He wept and I got him a handkerchief. But he could not speak. Near the beginning in one of my many pauses he said brokenly, “Mary, you know I cannot say things, when I am this way,” and hardly another word. The only comment he made was to love me. When it was over I opened my arms to him — but he soon had me in his, and the heart is not flesh that would not have been comforted…. When it grew late I put his right palm to my lips — and then indeed the tears came — but they drew me simply nearer to him. I kissed that wonderful hand as I have often longed to do, but as I have not before, because a mere touch on it moves him so. It answered like a heart… Again at the door I cried a little — while he wiped my eyes, saying only, “Mary — Mary — Mary.” And as he went he said as well as he could, “You’ve given me a new heart tonight.”

Upon my tears after I went to bed it was suddenly as if a great peace and light broke — and he and I were in it — so that I cried, “Thank you, God, thank you!” again and again. I was so ineffably happy. That I have given him up I realize. But it has not parted us — it has brought us even much nearer together.

“I’ve always known our relation was permanent,” Haskell would later reflect on the decision. “I wanted continuity of conscious togetherness.” This notion, arising from the enormous magnanimity of her nonpossessive love, would eventually lead Gibran to his superb and timeless advice on healthy relationships.

A month after the decision against marriage, Gibran channels precisely such a “continuity of conscious togetherness” in a letter to Haskell from New York:

Just came from the museum. O how much I want to see these beautiful things with you. We must see these things together someday. I feel so lonely when I stand alone before a great work of art. Even in Heaven one must have a beloved companion in order to enjoy it fully.

Good night, dear. I kiss your hands and your eyes.

Kahlil

Bedridden in June with one of his frequent bouts of illness, he writes to Haskell, who spent her summers in solitude in the mountains of the West:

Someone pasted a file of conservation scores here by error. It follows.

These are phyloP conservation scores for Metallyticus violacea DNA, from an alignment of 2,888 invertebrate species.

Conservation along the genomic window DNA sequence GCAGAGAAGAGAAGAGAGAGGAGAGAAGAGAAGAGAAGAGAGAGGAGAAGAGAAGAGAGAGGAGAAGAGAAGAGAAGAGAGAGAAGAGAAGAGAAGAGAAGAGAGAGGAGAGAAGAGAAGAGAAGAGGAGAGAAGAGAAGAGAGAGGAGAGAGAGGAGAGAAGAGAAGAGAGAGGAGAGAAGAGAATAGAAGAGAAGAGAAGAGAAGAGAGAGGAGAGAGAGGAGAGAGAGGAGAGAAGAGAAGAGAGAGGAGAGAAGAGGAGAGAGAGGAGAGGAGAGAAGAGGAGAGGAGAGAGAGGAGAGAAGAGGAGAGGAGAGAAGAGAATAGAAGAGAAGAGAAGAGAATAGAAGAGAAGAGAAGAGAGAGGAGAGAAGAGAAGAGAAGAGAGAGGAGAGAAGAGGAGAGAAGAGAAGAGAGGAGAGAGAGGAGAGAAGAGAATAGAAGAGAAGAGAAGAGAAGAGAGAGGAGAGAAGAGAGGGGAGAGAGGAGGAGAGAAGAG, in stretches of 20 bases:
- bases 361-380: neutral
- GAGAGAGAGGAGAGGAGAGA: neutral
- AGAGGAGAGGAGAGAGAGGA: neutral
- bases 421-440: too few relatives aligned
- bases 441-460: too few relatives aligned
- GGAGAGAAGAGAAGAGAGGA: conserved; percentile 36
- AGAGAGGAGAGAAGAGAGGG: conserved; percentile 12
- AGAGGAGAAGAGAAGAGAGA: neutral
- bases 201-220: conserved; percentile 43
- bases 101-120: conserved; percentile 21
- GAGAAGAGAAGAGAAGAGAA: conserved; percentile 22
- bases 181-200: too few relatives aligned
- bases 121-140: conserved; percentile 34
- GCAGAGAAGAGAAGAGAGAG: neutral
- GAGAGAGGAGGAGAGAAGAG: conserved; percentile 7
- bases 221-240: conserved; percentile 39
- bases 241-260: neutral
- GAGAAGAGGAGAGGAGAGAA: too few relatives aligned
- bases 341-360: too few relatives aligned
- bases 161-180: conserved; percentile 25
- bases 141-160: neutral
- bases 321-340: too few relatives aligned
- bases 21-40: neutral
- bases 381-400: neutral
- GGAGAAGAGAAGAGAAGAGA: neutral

Now, Mary dear, I am going to rest. I shall close my eyes and turn my face to the wall and think and think and think of you — you the mountain climber — you the life hunter.

Good night, beloved.

Kahlil

Kahlil Gibran, self-portrait

As the months wear on, his letters grow more and more animated by that uncommon blend of infatuation’s restless longing and the solid togetherness of an unperturbeable partnership. He writes to her on October 31, 1911:

Your last letter is a flame, a winged globe, a wave from That Island of strange music.

[…]

Do you not know what it is to burn and burn, and to know while burning, that you are freeing yourself from everything around you? Oh, there is no greater joy than the joy of Fire!

And now let me cry out with all the voices in me that I love you.

Kahlil

Alongside Gibran’s passionate proclamations is a calm bellowing tenderness emanating from the depths of his being, which he articulates beautifully in a letter from early January of 1912:

Now I will say goodnight, as any other time. I kiss you and then I say goodnight and then I open the door and then I go out to the streets with a full heart and a hungry soul. But I always come again to kiss you and to say goodnight and to open the door and to go out to the street with hungry soul and full heart.

With equally poetic passion, Haskell writes to Gibran the same week:

Dear Hand, dear Eye, dear Thought, dear Fire, dear Love —

[…]

All I am ever finally impelled to say, rather than not say, to you of yourself seems resolvable into, “Kahlil, you are in my heart — you are in my heart, Kahlil.” When I look back over the years, it seems always to have been that — with changes only of depth and heat of your heart-place.

The following month, she writes:

God lends me His heart to love you with. I asked for it when I found my own was too small, and it really holds you, and leaves you room to grow.

In the spring, Haskell writes to Gibran in New York, channeling her unselfish love and her longing in parallel in a letter that could well be a poem:

What are you writing — and how does it go? And what are you thinking about — and how does it go? And what do you want to talk with me about? — and how do You go?

And why aren’t your arms six hours long to reach to Boston?

[…]

And when will You come to me in a dream and make night sweeter than night?